Archive for September, 2012
Perhaps it’s something in the water but, every time you look at California, there’s a new political campaign claiming an infringement of citizens’ rights to privacy. A while back, it was an attack on red light cameras that collect evidence of the drivers committing offenses. Naturally, people objected to the state knowing the time and place of their passing. Who needs deterrents to improve driving standards? The latest hot potato is the move to introduce usage-based auto insurance. This is a simple offer to drivers. Prove you’re a safe driver and the insurance company will reward you with a reduced premium rate. There’s no mandate, no law to force anyone to fit the technology to their own vehicles. Yet the very idea an auto insurance company is tracking any of their policyholders is enough to get everyone steamed up. No matter what the drivers may think, this is an intrusion too far.
For the record, the insurance industry has announced reassuring figures showing some 70% of the drivers who have sacrificed their privacy have earned a discount. It seems the vast majority of drivers are safe and earn a reward. But the Californian advocates point out the information collected could be used to penalize drivers unfairly. Suppose, for example, your job requires you to be on the roads at night. This is considered a high risk time to drive so you would be denied a discount. Similarly, if you used a multistory carpark in an area with a “bad” ZIP code, you might find your discount reduced or removed. These objections are significant because California represents about 13% of the national auto insurance market. If the local Insurance Commissioner imposes limits, this would seriously damage the development of a national market. At present, Proposition 103 of 1989 restricts insurers to the collecting the total number of miles covered. No other data as to the way the vehicle is driven or where it’s driven can be collected. Unless the Californian lawmakers repeal the Proposition, usage-based insurance cannot succeed in California. As with many things, this makes California unique.
Making Use Of Classroom Volunteers
Often teachers need help in the classroom, the problem is they are too busy to even arrange classroom volunteers to come and help them. Parents that have free time should step up to the plate and offer to help where they can.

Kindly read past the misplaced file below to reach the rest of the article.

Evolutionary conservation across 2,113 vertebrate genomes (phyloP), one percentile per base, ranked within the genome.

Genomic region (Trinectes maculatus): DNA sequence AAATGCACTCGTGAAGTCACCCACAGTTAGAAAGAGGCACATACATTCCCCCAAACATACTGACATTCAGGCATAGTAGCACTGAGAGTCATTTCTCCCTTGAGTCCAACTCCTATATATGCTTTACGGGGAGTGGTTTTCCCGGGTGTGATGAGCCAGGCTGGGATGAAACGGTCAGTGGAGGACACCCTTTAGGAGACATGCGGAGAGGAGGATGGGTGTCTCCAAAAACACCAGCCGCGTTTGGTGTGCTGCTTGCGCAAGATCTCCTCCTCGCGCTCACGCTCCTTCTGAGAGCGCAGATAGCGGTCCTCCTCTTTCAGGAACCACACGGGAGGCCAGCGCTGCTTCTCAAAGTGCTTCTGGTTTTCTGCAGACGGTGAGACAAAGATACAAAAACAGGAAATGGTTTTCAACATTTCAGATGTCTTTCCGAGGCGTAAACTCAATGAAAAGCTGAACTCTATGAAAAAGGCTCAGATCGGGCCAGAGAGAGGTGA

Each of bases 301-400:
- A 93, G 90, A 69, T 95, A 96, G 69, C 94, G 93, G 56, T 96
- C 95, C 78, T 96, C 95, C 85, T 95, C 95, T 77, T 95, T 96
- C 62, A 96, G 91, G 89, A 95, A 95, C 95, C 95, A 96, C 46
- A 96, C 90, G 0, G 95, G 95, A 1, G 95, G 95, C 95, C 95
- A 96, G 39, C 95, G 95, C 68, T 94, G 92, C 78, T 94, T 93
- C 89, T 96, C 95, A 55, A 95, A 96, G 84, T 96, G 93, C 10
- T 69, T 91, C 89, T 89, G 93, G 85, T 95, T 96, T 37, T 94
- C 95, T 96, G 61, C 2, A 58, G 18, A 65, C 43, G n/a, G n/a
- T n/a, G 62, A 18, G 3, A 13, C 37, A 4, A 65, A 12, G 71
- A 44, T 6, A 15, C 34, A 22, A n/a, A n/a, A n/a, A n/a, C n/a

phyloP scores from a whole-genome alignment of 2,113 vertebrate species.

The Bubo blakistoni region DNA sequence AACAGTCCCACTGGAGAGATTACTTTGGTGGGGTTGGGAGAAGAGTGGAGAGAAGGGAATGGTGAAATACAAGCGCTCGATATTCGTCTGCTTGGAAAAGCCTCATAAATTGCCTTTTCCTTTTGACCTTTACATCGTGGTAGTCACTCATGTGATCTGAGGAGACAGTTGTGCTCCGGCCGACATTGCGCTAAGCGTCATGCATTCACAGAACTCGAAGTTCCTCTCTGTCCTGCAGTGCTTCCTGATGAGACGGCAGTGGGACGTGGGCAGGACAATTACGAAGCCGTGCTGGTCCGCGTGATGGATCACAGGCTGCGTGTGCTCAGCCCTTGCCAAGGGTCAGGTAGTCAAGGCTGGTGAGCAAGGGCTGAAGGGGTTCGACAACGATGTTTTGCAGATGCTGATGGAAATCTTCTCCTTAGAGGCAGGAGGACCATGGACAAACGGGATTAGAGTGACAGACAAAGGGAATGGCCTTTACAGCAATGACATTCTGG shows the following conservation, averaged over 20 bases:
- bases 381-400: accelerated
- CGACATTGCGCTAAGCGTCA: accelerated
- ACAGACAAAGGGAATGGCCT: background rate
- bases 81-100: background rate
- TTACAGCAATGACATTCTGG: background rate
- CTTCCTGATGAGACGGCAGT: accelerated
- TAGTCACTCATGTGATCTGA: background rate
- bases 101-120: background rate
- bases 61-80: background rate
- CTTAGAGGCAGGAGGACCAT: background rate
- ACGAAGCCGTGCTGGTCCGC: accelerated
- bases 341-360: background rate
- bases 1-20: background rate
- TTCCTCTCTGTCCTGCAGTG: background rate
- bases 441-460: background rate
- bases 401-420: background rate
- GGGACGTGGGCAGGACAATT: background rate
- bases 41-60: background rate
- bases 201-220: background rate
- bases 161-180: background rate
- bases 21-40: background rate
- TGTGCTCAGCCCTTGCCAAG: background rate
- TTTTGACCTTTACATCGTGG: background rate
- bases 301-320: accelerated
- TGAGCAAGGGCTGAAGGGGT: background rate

Sometimes parents who volunteer can become bored. These parents should not become discouraged, as there are ways to make this a fun and helpful experience for the teacher. As a parent there is a responsibility to the children, they are the future of the country.
This gives the parent a good idea as to what kind of stress the teacher faces on a daily basis. Educating children is a responsibility that only dedicated people are equipped to handle. Some of these responsibilities are administering discipline, proficiency regulating, updating of curriculums, the safety aspect of the children and much more. Teachers could find themselves at work until eighteen hundred hours just trying to keep abreast of the duties they have to perform.
While it is clear that many teachers can do with the extra help, the volunteers can represent more work for the teachers. They have to dispense tasks to the volunteer and this takes time and effort.
It is a bit of a catch twenty-two as creating a roster for the volunteer can represent as much stress for the teacher as not having a volunteer. More so than ever before, schools are in need of volunteers to help with the task of educating the future of the country.
Strategic planning is critical in terms of the volunteers duties. Responsible work should be given to the volunteer in order to lighten the load on the teacher. This will allow the teacher to continue with projects that need finalizing. The principle and some of the senior teachers could draw up an operating and procedures manual. This could be the blue print for all future volunteers to adhere to.
A twenty minute meeting between teacher and volunteer should suffice to discuss the safety policies of the school, special needs that certain learners may have and the expected standard of behavior. Furthermore, grading policies and daily responsibilities can also be discussed. The volunteer should have a list of questions to ask the teacher. Discuss all emergencies including the locking down of the school and fire drills.